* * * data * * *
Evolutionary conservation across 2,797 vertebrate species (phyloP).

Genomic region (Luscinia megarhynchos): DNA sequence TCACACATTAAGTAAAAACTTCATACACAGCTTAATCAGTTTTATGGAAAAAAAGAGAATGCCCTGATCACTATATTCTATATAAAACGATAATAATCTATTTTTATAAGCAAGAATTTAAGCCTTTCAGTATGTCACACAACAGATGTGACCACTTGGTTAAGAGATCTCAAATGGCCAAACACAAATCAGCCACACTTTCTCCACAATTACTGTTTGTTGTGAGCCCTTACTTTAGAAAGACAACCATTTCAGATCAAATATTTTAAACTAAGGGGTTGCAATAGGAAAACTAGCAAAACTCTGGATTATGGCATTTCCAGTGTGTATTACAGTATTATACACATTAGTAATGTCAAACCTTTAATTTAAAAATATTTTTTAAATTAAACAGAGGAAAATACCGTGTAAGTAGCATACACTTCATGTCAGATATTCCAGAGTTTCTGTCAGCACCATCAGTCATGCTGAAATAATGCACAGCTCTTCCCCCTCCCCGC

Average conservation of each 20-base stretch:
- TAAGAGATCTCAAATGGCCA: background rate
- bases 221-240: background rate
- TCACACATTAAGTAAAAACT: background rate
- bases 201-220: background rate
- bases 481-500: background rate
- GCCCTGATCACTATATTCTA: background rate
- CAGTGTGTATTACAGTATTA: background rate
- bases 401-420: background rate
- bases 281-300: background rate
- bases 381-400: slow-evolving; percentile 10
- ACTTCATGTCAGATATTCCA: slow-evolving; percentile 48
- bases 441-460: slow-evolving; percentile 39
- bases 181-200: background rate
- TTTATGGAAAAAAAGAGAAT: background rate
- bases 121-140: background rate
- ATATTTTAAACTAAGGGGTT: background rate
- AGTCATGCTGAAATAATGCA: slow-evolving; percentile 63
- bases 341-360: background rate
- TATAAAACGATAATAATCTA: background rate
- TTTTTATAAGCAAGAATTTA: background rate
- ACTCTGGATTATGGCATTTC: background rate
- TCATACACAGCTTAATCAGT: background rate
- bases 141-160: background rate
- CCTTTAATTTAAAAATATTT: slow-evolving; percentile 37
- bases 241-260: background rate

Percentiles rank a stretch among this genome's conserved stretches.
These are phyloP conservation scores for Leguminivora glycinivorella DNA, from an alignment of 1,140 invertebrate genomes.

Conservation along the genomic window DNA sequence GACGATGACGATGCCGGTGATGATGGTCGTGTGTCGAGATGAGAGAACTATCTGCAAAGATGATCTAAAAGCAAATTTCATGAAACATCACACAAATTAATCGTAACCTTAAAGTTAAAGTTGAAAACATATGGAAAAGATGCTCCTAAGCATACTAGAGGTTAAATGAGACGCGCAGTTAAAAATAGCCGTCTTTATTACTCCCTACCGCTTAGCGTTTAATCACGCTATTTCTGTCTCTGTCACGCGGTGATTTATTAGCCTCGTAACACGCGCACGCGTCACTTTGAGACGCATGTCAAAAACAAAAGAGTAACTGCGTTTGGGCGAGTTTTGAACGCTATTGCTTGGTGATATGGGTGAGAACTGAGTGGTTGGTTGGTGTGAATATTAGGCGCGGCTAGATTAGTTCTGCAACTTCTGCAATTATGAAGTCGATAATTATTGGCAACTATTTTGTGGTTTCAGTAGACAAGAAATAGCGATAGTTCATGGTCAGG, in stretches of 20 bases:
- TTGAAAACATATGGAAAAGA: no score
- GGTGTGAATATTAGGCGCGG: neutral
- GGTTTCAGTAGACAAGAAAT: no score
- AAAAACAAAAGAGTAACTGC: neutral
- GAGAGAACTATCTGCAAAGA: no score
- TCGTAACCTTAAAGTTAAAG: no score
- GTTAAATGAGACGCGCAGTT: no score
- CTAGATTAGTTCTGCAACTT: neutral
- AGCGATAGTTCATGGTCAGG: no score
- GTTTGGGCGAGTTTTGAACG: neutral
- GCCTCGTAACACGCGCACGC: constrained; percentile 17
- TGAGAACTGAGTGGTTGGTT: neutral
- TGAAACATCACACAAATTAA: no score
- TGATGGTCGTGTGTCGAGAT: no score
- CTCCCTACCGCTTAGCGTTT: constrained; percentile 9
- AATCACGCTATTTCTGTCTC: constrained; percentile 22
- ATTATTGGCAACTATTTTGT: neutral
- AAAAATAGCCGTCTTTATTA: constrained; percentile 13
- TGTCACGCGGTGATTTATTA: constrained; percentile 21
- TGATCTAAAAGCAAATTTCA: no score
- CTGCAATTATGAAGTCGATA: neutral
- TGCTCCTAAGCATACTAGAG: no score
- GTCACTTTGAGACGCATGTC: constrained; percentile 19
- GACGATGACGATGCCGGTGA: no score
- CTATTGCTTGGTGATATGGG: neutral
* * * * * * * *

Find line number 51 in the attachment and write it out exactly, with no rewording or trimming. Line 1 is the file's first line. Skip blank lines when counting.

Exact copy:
- TGATCTAAAAGCAAATTTCA: no score